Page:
BARTOW - The Polk County Health Department and Dr. Girish Herekar, who is appealing his dismissal April 17 as director of the department's dental division, have submitted their final arguments on his qualifications for that job.

State Hearing Officer Sharon Cromar, who held a hearing May 22 on the department's decision to fire Herekar, will review those documents before issuing her decision on whether Herekar is qualified to be employed by the department.

Cromar's decision will hinge on that, according to a pre-hearing letter she sent, not on allegations about Herekar's performance or any other reasons the department gave in dismissing him.

At issue are:

Did the Health Department have just cause to dismiss Herekar because of "inability to perform assigned duties?"

What weight will Cromar give Herekar's argument that the allegation "inability to perform," related to the loss of a supervising dentist and is invalid because it came late in the process without following normal procedure?

How soon should he have gotten a new supervising dentist after the one who previously supervised him withdrew?

Because he didn't have one when the hearing began, although he brought a letter from a private dentist willing to take the role, did that make him unqualified?

Herekar, whose $165,000 salary made him one of the department's highest-paid division directors, makes the argument that his lack of a supervising dentist is temporary.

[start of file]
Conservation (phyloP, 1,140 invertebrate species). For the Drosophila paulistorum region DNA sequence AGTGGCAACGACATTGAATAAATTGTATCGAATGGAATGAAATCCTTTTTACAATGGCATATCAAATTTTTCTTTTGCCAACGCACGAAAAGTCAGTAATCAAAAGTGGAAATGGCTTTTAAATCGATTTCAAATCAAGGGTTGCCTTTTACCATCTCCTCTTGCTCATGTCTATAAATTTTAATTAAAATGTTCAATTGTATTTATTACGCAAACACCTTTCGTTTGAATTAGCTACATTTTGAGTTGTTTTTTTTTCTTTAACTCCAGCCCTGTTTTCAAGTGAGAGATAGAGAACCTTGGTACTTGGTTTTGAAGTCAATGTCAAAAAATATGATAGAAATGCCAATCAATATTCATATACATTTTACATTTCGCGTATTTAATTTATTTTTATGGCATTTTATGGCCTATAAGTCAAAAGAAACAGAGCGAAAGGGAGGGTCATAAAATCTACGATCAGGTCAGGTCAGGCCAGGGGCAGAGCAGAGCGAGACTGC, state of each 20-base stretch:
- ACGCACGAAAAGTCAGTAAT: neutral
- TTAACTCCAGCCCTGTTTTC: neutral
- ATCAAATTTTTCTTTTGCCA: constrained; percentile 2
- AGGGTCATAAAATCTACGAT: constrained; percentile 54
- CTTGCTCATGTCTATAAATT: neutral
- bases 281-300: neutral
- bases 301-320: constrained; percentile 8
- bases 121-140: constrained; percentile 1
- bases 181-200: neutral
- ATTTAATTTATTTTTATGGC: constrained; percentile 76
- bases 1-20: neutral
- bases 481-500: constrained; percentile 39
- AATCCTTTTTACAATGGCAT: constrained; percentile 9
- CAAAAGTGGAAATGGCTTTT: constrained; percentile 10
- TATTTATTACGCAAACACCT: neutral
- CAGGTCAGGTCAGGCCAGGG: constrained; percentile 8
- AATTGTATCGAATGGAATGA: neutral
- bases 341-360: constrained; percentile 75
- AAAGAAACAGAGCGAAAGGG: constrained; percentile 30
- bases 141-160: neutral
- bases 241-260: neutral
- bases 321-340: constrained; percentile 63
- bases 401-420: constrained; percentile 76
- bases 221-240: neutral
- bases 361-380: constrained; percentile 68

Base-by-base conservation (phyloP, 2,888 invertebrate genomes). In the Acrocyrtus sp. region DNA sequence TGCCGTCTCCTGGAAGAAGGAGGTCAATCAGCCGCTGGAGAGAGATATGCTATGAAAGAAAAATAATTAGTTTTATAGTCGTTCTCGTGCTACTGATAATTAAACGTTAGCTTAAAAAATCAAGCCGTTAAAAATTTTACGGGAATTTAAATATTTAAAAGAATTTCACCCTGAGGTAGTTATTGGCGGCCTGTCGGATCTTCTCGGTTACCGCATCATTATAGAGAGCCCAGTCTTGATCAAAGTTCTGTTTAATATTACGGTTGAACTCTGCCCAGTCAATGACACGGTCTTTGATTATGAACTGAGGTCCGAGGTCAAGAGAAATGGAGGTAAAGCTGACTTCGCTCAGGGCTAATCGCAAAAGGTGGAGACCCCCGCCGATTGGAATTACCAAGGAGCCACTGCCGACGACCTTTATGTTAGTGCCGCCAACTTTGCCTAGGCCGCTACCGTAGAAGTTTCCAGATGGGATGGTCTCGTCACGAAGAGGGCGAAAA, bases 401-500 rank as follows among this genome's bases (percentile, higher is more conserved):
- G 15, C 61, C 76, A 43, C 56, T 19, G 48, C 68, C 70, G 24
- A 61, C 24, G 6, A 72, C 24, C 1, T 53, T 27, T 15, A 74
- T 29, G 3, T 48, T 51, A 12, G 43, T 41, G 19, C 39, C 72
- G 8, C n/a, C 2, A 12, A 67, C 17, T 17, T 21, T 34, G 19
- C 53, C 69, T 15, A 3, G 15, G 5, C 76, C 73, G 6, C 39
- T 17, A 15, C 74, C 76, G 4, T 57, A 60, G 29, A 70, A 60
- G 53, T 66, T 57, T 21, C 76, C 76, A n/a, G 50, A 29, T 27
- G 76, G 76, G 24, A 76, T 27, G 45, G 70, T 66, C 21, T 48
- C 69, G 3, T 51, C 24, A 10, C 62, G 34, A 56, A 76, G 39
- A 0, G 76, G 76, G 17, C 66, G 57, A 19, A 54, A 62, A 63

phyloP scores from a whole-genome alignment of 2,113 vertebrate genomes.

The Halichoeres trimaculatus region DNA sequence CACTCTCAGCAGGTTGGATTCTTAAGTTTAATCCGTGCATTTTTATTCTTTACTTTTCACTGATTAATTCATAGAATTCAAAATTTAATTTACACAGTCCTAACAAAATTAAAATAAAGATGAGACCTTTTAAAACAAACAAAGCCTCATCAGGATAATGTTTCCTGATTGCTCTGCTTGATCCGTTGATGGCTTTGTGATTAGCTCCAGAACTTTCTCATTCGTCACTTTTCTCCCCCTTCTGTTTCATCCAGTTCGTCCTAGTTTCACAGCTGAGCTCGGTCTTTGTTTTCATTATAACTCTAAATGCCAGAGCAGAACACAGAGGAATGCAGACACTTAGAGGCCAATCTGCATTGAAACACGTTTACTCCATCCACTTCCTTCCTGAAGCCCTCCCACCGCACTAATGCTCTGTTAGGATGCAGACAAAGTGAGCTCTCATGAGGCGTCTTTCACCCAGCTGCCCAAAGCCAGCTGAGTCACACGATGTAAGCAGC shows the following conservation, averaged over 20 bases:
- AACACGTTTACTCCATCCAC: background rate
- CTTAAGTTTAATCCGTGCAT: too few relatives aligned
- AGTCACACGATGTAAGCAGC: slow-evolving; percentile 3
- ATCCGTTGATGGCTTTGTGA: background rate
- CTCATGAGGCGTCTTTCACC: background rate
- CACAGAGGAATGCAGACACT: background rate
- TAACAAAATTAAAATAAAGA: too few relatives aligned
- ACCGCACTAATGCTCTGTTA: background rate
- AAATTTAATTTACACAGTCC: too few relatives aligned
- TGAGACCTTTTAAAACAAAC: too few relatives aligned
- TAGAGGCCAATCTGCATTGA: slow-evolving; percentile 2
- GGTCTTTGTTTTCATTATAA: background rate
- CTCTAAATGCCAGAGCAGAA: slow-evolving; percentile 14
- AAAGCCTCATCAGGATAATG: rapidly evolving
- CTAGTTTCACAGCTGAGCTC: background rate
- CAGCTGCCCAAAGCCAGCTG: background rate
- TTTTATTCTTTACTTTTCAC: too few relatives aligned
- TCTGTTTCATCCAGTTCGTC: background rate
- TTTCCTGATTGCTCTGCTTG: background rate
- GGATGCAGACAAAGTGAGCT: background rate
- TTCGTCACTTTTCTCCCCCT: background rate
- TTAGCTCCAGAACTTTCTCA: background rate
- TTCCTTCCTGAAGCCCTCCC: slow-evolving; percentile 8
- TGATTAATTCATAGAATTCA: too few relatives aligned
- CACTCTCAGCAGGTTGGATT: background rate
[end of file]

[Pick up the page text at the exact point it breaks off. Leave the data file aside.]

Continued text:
An official with the state's dental board, questioned under oath by speaker phone at the hearing, said the dentist's temporary certificate to practice could be reinstated if the department withdrew its charges and another dentist became his general supervisor.

Herekar said he focused first on getting his job back because he didn't need a supervising dentist while he wasn't working.

"Their case against me was running out of gas," Herekar wrote. "The agency not only tried to mislead the court but also tried to make unnecessary testimonies, which were not relevant to today's case."

His temporary certificate from the state was tied to the Health Department job. He needs a supervising dentist because, although he had a Minnesota license when hired and has passed a regional exam, he can't get a Florida license.

Florida requires licensed dentists to have attended a dental school accredited by the American Dental Association. Herekar got his dental degree at a school in India.

When he lost his supervising dentist April 13, he was on paid administrative leave that had begun March 26.

Between April 13 and May 22, the department didn't have an official application from another dentist willing to assume the supervisory role. Herekar was "neither diligent nor successful" in recruiting one, said Roland Reis, the department's lawyer.

If Herekar were put back into his job without a supervising dentist, "the department would be stuck with a dental director who held this position in name only, unable to see patients or supervise other dentists as required," Reis said in his proposed order to Cromar.

Herekar, however, said he has a dentist ready to take the voluntary job that doesn't require the dentist be on site. He had information faxed to the May 22 hearing, and Friday he showed paperwork from the dentist that he had submitted to the Health Department. He said it's up to the department to send the application to the state dentistry board.

The department added the "inability to perform" charge just before firing him, Herekar said, without going through the more common procedure of reissuing a new or modified letter to include that charge.

The department said it took the faster method because Herekar exhibited disruptive behavior in contacting dental employees while he was on administrative leave. Herekar said his attempts to talk to staff members weren't meant to disrupt the investigation.

Cromar's decision is expected by the middle of June.

Robin Williams Adams can be reached at robin.adams@directgates.com or 863-802-7558.